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Banks on the UK high street cut their lending to non-financial companies by a further £1.5 billion ($2.4 billion) last month, new figures have shown.
Data published today (26 September) by the British Bankers' Association (BBA) has revealed that financiers remain reluctant to offer loans to such organizations as the country's double-dip recession rumbles on, Herald Scotland reports.
Throughout August, non-financial firms continued to borrow significantly less than they paid back to banks, despite the launch of the Bank of England's (BoE) new Funding for Lending scheme (FLS).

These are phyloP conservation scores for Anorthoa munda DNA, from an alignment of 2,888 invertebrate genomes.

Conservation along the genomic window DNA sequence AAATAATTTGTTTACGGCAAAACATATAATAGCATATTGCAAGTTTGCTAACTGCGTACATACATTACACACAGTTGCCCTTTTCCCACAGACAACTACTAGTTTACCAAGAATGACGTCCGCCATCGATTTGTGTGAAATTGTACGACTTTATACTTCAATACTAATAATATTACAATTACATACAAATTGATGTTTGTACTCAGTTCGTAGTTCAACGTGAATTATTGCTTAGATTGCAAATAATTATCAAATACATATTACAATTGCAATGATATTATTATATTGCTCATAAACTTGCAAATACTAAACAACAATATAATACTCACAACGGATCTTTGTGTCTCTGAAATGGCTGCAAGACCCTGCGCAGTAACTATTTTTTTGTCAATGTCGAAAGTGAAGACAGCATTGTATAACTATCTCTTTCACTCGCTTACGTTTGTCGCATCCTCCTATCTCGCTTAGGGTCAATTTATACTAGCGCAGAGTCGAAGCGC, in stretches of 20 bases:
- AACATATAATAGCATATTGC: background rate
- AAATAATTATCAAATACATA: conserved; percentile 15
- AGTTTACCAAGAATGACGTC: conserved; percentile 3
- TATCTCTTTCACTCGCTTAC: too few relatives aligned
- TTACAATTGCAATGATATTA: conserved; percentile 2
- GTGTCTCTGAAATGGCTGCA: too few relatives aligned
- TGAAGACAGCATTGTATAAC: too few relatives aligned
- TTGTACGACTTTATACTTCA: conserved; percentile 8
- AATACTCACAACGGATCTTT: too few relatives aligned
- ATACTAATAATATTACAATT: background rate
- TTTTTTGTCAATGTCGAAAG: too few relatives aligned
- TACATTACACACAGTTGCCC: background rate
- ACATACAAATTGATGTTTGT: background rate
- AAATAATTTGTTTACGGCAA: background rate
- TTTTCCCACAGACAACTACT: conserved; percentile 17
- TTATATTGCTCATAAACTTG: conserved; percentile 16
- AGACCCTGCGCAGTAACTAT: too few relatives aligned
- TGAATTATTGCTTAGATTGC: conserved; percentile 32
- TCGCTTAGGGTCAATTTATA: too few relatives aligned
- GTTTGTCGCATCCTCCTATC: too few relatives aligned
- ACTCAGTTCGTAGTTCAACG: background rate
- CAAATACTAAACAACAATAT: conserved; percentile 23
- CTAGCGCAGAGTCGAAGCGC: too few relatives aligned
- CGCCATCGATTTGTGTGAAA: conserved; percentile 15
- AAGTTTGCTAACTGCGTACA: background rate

The central institution hoped this initiative - which permits financiers to lend money cheaply as long as they pass these savings on to consumers and businesses - would provide an immediate boost of credit to the market.
However, BBA figures show that net repayment went up by some £1 billion last month when compared to July, meaning these organizations have now returned around £10 billion to banks in the last seven months.
By Gary Cooper
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